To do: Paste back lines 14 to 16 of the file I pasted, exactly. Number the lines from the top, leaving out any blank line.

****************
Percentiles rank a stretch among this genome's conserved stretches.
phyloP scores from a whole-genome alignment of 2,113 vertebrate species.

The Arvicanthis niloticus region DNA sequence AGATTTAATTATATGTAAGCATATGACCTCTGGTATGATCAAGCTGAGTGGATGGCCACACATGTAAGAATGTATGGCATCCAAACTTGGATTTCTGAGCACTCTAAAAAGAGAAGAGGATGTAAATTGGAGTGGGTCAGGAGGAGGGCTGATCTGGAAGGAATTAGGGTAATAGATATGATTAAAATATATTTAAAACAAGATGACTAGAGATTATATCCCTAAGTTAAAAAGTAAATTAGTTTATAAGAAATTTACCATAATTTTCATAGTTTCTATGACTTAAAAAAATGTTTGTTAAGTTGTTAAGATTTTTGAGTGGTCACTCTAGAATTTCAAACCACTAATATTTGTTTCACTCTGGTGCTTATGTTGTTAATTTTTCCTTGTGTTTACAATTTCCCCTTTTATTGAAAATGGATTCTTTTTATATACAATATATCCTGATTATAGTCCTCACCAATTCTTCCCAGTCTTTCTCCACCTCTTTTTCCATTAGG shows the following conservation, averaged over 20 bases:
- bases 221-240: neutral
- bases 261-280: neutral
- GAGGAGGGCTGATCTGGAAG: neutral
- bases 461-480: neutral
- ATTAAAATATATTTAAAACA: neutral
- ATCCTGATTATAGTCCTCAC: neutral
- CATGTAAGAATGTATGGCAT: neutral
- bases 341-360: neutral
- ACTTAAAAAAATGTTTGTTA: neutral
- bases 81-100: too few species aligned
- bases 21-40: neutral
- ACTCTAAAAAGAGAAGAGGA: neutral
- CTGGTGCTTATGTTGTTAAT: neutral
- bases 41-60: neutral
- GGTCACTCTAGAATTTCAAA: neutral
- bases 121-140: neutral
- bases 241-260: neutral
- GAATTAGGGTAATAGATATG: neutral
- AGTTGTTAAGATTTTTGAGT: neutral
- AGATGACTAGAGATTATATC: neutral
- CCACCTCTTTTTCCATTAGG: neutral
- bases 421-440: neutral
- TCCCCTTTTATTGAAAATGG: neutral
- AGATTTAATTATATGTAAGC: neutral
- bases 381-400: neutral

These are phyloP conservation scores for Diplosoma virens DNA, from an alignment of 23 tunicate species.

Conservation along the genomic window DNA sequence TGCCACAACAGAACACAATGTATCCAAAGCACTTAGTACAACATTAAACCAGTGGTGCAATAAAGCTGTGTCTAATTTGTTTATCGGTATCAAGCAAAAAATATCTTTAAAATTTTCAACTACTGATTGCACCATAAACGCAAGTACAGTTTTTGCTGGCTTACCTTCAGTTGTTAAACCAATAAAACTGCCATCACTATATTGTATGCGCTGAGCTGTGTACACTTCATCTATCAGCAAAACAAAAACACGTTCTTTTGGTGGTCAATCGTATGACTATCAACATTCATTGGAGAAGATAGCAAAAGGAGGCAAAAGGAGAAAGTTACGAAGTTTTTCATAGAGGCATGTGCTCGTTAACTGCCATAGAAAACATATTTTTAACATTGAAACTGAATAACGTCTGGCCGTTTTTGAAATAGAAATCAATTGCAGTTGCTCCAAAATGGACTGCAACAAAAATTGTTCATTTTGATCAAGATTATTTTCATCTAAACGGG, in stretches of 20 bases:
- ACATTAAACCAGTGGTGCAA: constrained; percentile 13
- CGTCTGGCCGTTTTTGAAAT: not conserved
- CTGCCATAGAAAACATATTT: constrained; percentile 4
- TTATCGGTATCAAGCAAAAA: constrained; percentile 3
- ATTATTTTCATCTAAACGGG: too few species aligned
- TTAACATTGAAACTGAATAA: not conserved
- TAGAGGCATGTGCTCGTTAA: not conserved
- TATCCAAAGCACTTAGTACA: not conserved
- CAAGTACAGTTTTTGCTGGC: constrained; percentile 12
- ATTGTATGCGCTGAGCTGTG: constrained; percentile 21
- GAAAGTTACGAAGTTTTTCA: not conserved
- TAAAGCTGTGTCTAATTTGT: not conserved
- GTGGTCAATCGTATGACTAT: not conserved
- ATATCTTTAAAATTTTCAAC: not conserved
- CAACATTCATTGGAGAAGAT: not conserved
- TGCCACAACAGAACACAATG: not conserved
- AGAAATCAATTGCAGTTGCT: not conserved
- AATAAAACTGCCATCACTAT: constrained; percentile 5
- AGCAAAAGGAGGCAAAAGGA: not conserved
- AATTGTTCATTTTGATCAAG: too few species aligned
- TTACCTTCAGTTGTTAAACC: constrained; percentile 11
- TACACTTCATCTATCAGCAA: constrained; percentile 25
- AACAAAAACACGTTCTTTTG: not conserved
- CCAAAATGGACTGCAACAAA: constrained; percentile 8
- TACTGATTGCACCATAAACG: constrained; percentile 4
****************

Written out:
- bases 21-40: neutral
- ACTCTAAAAAGAGAAGAGGA: neutral
- CTGGTGCTTATGTTGTTAAT: neutral